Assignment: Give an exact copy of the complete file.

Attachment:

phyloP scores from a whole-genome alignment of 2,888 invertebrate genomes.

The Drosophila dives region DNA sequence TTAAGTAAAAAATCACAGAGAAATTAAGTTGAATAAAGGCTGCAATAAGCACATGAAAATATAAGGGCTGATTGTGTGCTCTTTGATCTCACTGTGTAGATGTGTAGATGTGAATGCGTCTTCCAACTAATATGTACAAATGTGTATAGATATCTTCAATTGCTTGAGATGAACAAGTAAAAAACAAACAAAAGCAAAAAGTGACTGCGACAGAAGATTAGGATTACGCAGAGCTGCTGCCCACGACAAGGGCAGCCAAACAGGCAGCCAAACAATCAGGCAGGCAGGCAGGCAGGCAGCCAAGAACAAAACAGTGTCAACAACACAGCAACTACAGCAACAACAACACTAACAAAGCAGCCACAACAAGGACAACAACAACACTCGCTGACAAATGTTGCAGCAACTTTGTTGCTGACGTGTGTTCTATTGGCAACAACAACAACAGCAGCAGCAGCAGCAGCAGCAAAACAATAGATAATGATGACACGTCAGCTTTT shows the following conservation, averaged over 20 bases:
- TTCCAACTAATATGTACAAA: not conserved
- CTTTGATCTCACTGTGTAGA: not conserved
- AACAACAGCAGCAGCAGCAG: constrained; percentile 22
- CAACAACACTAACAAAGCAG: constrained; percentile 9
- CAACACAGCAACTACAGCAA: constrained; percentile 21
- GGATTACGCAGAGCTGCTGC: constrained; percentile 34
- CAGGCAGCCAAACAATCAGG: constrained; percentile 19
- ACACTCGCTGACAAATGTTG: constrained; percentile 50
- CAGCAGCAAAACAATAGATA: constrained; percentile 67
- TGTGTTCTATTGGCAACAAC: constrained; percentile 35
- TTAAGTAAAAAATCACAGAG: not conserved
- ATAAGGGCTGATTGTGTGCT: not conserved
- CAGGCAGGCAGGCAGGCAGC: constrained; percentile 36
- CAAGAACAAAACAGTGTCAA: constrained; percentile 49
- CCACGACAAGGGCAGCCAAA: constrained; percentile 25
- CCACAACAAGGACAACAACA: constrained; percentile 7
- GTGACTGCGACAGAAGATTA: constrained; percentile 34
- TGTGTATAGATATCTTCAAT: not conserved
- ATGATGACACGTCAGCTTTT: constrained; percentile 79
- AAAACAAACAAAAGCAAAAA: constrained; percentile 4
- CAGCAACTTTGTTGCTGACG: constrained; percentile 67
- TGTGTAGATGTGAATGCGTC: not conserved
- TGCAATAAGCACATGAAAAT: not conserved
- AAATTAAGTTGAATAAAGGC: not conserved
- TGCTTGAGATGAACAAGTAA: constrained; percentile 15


phyloP scores from a whole-genome alignment of 2,888 invertebrate genomes.

The Drosophila dives region DNA sequence TTAAGTAAAAAATCACAGAGAAATTAAGTTGAATAAAGGCTGCAATAAGCACATGAAAATATAAGGGCTGATTGTGTGCTCTTTGATCTCACTGTGTAGATGTGTAGATGTGAATGCGTCTTCCAACTAATATGTACAAATGTGTATAGATATCTTCAATTGCTTGAGATGAACAAGTAAAAAACAAACAAAAGCAAAAAGTGACTGCGACAGAAGATTAGGATTACGCAGAGCTGCTGCCCACGACAAGGGCAGCCAAACAGGCAGCCAAACAATCAGGCAGGCAGGCAGGCAGGCAGCCAAGAACAAAACAGTGTCAACAACACAGCAACTACAGCAACAACAACACTAACAAAGCAGCCACAACAAGGACAACAACAACACTCGCTGACAAATGTTGCAGCAACTTTGTTGCTGACGTGTGTTCTATTGGCAACAACAACAACAGCAGCAGCAGCAGCAGCAGCAAAACAATAGATAATGATGACACGTCAGCTTTT shows the following conservation, averaged over 20 bases:
- TTCCAACTAATATGTACAAA: not conserved
- CTTTGATCTCACTGTGTAGA: not conserved
- AACAACAGCAGCAGCAGCAG: constrained; percentile 22
- CAACAACACTAACAAAGCAG: constrained; percentile 9
- CAACACAGCAACTACAGCAA: constrained; percentile 21
- GGATTACGCAGAGCTGCTGC: constrained; percentile 34
- CAGGCAGCCAAACAATCAGG: constrained; percentile 19
- ACACTCGCTGACAAATGTTG: constrained; percentile 50
- CAGCAGCAAAACAATAGATA: constrained; percentile 67
- TGTGTTCTATTGGCAACAAC: constrained; percentile 35
- TTAAGTAAAAAATCACAGAG: not conserved
- ATAAGGGCTGATTGTGTGCT: not conserved
- CAGGCAGGCAGGCAGGCAGC: constrained; percentile 36
- CAAGAACAAAACAGTGTCAA: constrained; percentile 49
- CCACGACAAGGGCAGCCAAA: constrained; percentile 25
- CCACAACAAGGACAACAACA: constrained; percentile 7
- GTGACTGCGACAGAAGATTA: constrained; percentile 34
- TGTGTATAGATATCTTCAAT: not conserved
- ATGATGACACGTCAGCTTTT: constrained; percentile 79
- AAAACAAACAAAAGCAAAAA: constrained; percentile 4
- CAGCAACTTTGTTGCTGACG: constrained; percentile 67
- TGTGTAGATGTGAATGCGTC: not conserved
- TGCAATAAGCACATGAAAAT: not conserved
- AAATTAAGTTGAATAAAGGC: not conserved
- TGCTTGAGATGAACAAGTAA: constrained; percentile 15